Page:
There’s a large jellyfish robot in the labs at Virginia Tech (VT). The jellyfish, which was designed by VT's College of Engineering, has made for a fun field trip for the students in VISTA’s Elementary Science Institute’s embedded camp for children from high-needs schools.
One of VT’s graduate engineering students took the time to give the students a “jellyfish tour”, showing off the robot (which is the size and weight of a grown man) to the excited group. The tour included an explanation of why the jellyfish was created, which was to provide a “mechanical understanding of the jellyfish body”.
The robot is part of a multi-university, nationwide $5 million project funded by U.S. Naval Undersea Warfare Center and the Office of Naval Research. The goal is to place self-powering, autonomous machines in waters for the purposes of surveillance and monitoring of the environment, in addition to other uses such as studying aquatic life, mapping ocean floors, and monitoring ocean currents.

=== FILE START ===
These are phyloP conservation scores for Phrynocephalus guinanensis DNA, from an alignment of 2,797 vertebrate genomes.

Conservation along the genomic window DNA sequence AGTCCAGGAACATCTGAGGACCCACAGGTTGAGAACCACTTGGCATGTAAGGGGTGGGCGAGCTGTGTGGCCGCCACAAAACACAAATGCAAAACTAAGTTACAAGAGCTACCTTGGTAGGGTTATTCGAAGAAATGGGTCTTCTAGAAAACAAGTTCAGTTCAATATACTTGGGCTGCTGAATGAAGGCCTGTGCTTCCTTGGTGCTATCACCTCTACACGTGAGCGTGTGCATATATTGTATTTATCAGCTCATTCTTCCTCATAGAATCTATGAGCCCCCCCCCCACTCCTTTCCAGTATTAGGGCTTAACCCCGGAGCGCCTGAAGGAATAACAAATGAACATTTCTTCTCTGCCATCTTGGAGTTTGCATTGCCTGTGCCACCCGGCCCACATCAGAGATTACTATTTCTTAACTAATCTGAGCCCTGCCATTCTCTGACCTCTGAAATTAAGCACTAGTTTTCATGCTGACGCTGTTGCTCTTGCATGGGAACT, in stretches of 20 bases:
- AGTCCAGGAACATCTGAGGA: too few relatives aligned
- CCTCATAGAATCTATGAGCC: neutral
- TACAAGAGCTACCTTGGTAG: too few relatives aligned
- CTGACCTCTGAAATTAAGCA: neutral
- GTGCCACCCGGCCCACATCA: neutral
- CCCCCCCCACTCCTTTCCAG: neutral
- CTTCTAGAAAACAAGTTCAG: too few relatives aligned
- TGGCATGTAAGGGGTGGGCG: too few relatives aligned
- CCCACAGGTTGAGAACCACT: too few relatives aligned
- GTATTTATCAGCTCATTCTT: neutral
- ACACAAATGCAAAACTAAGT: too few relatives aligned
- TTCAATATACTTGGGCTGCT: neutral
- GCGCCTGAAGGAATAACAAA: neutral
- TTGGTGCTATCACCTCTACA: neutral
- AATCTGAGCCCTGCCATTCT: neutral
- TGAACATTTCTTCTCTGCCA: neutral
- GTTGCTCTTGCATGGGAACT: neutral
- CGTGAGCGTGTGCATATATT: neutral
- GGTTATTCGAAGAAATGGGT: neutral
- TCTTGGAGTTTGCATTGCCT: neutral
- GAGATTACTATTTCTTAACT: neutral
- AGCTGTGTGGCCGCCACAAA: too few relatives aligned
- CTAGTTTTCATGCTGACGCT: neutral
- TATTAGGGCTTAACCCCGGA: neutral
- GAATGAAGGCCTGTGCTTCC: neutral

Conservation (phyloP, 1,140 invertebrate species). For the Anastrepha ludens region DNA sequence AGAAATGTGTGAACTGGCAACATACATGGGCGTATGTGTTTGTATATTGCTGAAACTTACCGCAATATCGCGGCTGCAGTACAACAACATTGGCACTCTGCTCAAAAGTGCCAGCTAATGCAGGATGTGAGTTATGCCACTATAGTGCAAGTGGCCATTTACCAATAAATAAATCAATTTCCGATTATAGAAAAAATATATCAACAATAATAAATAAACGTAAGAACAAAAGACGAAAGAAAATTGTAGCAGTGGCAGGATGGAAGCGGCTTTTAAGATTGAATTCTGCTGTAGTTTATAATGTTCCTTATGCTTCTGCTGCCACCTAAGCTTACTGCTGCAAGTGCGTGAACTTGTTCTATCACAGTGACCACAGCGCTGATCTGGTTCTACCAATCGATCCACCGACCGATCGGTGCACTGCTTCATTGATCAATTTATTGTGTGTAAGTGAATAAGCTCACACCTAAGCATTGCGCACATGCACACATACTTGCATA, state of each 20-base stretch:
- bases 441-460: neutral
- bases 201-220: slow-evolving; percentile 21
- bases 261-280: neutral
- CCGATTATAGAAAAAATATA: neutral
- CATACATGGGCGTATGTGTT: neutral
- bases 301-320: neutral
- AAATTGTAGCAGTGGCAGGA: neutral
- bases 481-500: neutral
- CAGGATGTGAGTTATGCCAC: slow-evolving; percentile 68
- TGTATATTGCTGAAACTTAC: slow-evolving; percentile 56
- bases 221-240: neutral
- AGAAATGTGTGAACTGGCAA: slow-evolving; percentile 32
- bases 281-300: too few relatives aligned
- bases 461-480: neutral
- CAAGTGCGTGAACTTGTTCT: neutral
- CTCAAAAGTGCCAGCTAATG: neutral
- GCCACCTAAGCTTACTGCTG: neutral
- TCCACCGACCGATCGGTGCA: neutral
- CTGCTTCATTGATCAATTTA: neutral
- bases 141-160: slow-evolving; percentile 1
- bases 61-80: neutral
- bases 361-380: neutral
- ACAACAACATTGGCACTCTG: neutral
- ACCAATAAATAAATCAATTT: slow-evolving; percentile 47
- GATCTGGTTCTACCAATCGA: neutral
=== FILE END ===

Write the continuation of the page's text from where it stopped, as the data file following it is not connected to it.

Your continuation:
The graduate student who was giving the elementary schoolers the tour offered some sage advice when considering how to design an engineering project: "If you're going into engineering, don’t rule out the simplest option."
The elementary students at the VISTA camp have enjoyed conducting science experiments in accordance with a "marine theme" over the last week. They were given scenarios which involved helping to prevent the spread of an invasive species of giant jellyfish off the coast of Virginia. Other problem-based learning, hands-on science activities at the VT site have included learning how to use a compass for navigational purposes and using iPads to examine the coast of Virginia on Google Earth.
The world of marine life and geography is a great launch pad for positive learning experiences. It could also lead to a lifelong career in the sciences. Problem-based learning can inspire students to solve real-life environmental issues and help them to understand the intricacies of complex ocean creatures. By encouraging hands on engagement with stimulating topics, VISTA is helping ensure the health and stewardship of marine environments while giving teachers the skills needed to encourage future scientists!